There is no dark side of the moon.

There is however, a far side of the moon, and the Chinese have now landed there.

(Video from The Telegraph)

As I mentioned in the previous post, space exploration seems to be heating up. The latest news is China plopping a lander, named the Chang’e 4, on the far side (AKA the dark side) of the moon.

They’re going to do some pretty far out experiments; growing potatoes in a  box, which also currently contain silkworm eggs.

The idea is that the eggs will hatch and their oxygen will feed the potatoes. They hope to discover the effects of low gravity on the growth of vegetables as well as they quality of the silk spun by the silkworms.

They’re planning to start up a cottage industry in outer space potatoes and space silk blouses. …no, not really.

They’re looking to see how viable it is to put a base on the moon from which to explore further reaches of space. They also note, that it is a good place from which to explore space as there is no electrical interference from the Earth on the side of the moon facing away from us.

They released the first image today.

The first image from China’s lunar lander. Credit: AP

China lunar mission: probe makes historic landing on far side of moon

Hello to you Bennu!

Bennu Asteroid (NASA/Goddard/University of Arizona via AP)

There’s so much fun space exploration going on right now. With the Mars Insight Lander and the Japanese landing on an asteroid, among many other exciting new projects.

Now the Americans are about to try to replicated the success of the Japanese. Yesterday, after a two year journey, a spacecraft transporting the robotic explorer dubbed Osiris-Rex arrived at another asteroid, this one named Bennu. It’s currently orbiting the asteroid at a mere 19km and will get closer as the days go on.

Bennu is thought to be about 500 meters across and is about 122 million km away from Earth. The spacecraft will orbit it for a year before scooping just over 60 grams of material and sending back to earth. Its booty is expected back around 2023.

The purpose of the mission is to better understand the birth of the solar system, as the asteroid is thought to date back 4.5 billion years, around the time the solar system came into existence.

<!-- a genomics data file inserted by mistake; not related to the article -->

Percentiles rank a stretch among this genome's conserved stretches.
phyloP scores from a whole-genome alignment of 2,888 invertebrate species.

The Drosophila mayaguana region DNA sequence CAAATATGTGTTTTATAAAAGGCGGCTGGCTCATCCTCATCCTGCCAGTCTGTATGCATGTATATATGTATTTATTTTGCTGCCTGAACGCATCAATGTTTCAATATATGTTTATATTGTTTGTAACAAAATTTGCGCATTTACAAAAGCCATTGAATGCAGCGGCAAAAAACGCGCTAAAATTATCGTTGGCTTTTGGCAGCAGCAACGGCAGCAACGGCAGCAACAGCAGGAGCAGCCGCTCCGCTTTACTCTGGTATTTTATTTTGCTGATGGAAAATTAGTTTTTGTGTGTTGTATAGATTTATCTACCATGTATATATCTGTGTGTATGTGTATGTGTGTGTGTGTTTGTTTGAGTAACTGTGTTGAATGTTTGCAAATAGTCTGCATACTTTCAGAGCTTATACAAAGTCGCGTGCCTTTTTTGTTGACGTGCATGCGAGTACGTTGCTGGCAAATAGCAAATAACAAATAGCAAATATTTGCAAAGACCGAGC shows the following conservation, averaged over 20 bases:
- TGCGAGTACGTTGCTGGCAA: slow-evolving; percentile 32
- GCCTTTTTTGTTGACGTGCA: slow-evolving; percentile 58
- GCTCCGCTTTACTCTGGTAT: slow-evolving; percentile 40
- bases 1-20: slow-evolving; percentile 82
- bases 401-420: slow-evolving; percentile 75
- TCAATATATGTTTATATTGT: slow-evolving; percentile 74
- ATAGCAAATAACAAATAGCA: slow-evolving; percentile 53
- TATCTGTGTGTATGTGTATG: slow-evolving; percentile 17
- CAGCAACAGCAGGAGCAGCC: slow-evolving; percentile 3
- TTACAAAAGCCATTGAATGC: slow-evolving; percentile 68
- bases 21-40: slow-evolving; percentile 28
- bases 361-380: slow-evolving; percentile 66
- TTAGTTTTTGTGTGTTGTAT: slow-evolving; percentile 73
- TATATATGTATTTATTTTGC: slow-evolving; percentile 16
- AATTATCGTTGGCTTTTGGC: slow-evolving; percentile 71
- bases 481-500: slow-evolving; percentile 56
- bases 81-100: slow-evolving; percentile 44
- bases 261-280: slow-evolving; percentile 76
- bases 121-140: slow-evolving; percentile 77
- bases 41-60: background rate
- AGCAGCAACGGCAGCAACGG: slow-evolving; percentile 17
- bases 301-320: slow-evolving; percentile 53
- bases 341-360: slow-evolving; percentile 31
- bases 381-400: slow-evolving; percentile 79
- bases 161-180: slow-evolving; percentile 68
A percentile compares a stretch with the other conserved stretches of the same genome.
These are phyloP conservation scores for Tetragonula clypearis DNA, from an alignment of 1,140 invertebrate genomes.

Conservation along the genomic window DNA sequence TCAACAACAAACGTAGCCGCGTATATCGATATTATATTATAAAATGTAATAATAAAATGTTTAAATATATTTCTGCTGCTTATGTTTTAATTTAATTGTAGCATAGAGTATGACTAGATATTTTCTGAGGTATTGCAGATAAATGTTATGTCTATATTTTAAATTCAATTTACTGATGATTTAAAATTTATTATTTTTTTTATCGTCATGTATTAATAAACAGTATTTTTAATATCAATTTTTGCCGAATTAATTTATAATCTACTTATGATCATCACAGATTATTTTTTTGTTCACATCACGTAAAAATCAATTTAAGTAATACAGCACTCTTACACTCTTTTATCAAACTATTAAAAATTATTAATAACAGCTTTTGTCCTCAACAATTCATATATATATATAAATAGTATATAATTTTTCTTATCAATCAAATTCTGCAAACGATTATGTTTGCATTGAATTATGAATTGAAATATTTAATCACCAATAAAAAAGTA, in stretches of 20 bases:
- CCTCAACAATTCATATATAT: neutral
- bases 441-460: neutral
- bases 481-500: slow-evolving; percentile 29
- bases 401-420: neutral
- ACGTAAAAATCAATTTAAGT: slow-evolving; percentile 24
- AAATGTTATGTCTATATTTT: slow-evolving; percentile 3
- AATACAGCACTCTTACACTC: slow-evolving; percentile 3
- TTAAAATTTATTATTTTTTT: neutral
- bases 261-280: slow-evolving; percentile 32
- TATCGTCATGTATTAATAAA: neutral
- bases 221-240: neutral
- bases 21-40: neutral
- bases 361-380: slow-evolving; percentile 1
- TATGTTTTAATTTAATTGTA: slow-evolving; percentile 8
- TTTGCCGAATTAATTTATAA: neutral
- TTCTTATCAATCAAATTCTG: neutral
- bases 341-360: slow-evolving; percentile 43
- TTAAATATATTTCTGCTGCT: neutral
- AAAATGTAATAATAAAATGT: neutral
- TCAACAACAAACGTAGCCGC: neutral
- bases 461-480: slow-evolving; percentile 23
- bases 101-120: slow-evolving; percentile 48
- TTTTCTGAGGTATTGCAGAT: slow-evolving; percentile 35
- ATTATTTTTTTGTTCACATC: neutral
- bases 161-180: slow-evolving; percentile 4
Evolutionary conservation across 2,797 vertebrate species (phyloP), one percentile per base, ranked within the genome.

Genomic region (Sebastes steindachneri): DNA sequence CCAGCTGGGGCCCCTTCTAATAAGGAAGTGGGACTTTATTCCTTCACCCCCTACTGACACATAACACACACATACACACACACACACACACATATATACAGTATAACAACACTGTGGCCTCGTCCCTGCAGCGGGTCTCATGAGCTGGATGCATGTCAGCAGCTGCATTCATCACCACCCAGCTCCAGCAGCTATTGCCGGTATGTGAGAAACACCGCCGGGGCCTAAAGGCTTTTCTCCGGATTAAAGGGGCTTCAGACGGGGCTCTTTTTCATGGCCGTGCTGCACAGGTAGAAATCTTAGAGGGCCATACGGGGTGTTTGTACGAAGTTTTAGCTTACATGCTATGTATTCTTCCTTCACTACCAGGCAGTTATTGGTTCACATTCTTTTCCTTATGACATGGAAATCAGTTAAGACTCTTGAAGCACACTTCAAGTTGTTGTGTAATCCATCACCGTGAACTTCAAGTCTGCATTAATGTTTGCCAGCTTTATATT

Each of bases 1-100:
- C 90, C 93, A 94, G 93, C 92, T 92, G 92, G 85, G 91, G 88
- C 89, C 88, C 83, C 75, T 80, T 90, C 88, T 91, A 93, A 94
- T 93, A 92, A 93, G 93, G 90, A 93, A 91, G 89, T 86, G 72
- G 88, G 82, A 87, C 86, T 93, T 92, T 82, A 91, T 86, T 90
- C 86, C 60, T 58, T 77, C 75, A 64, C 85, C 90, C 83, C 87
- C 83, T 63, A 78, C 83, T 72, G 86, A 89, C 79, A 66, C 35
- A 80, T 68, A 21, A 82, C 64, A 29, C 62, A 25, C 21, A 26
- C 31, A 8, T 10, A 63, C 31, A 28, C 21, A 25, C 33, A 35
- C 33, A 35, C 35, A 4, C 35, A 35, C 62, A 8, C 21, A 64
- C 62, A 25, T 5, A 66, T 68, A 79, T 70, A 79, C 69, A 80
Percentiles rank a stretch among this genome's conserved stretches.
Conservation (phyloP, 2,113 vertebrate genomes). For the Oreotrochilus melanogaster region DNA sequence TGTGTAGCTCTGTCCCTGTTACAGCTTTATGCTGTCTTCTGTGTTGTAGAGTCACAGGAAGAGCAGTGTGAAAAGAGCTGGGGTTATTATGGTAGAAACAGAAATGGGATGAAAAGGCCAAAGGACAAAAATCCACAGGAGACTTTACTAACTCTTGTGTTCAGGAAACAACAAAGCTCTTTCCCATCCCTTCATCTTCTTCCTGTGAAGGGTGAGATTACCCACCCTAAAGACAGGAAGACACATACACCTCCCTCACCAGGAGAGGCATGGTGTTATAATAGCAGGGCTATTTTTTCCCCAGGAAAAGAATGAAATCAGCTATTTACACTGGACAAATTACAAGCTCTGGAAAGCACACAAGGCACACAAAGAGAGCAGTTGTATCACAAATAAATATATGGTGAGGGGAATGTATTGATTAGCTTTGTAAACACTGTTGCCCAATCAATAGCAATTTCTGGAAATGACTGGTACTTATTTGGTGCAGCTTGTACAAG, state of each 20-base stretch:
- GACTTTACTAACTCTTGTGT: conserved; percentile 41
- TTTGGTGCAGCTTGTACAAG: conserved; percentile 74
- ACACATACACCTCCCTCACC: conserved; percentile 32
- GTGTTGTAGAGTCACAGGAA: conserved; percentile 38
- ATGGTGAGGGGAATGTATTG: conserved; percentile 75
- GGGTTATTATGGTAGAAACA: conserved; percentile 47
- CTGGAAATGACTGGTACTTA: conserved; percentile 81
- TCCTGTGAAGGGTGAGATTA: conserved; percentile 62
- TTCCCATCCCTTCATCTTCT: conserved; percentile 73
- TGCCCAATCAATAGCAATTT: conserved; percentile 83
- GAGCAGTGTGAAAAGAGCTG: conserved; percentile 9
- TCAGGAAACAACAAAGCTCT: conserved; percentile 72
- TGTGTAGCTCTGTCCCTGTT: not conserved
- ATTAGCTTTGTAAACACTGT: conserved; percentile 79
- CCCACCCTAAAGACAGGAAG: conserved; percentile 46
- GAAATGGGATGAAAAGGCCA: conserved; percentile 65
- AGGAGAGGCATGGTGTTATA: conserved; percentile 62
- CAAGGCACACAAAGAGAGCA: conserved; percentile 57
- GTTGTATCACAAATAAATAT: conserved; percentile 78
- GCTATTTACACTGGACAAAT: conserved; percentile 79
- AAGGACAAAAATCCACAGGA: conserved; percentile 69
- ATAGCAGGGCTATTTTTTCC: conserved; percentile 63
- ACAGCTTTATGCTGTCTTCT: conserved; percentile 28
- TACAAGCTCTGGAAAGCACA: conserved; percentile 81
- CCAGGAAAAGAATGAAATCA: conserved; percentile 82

Bennu is also thought to be something of a risk for us, as it’s getting closer and closer to Earth with every pass. They predict it could hit the Earth in about 150 years and cause significant damage. From this mission, they also hope to be better able to understand how to avert that potential calamity.

Read more:

Nasa probe reaches Bennu asteroid that could one day hit Earth

NASA spacecraft arrives at ancient asteroid, its 1st visitor

Japan Lands Rovers on Asteroid

Ryugu

Ryugu, seen here, is a diamond shape asteroid about 1km across.

In quite an incredible technological feat, Japan has successfully landed two robotic rovers on an asteroid that’s just 1km across.

The MINERVA-II1 rovers were launched from the Hayabusa2 spacecraft which was orbiting, the asteroid dubbed Ryugu. They sent back a few images on their way down, several which were a bit blurry, but a couple of nice ones. Including this one, which clearly shows the asteroid just before the rover touches down:

Photo from MINERVA-II1

The robots are designed to capitalise on the low gravity on the asteroid, by hopping, rather than rolling, along its surface. They will send back data and images that the lead scientists hope will answer questions about the formation of the universe.

Next month the orbiting spaceship will deploy explosives to the asteroid so the rover can look below its surface. Following that, yet another rover, a collaborative effort between French and German scientists will be sent to the asteroid to explore even further.

Read more: JAPAN’S SPACE ROVERS SEND PICTURES BACK AFTER FIRST EVER SUCCESSFUL LANDING ON ASTEROID

The Frontier of Computing

The BBC has an interesting piece on the state of quantum computers.

For those of you who don’t know, quantum computers offer to harness the power of the strange ‘magic’ properties of quantum mechanics, and bring about some seriously powerful computing. For example, unlike a traditional binary computer where a switch is either on or off, i.e. a 1 or a 0, a quantum computer can use superposition to be on or off, plus on and off.

The concepts and mechanics of a quantum computer are known in theory, but putting them into practice is proving difficult. The quantum effects of the quantum computer are highly sensitive to interference and are unpredictable which currently results in lots of error. If this issue can be sorted out, then it’s off to the races. There are, as the article discusses, several companies taking different approaches to the problem. IBM for example, is cooling the quantum bits, or qubits, that run the computer down to almost absolute zero to stabilise them.

Moore’s Law, which states that computing power will double, get twice as energy efficient, and half the size, every two years, is finally reaching its limits.  Quantum computing would blow the lid off that law and no doubt change the world as we know it.

Mastering quantum computing will bring serious and fast technological breakthroughs – including no doubt, the long theorised ‘singularity‘.

It’s pretty exciting stuff and an area to keep an eye on!


Read more: https://www.bbc.com/news/business-45273584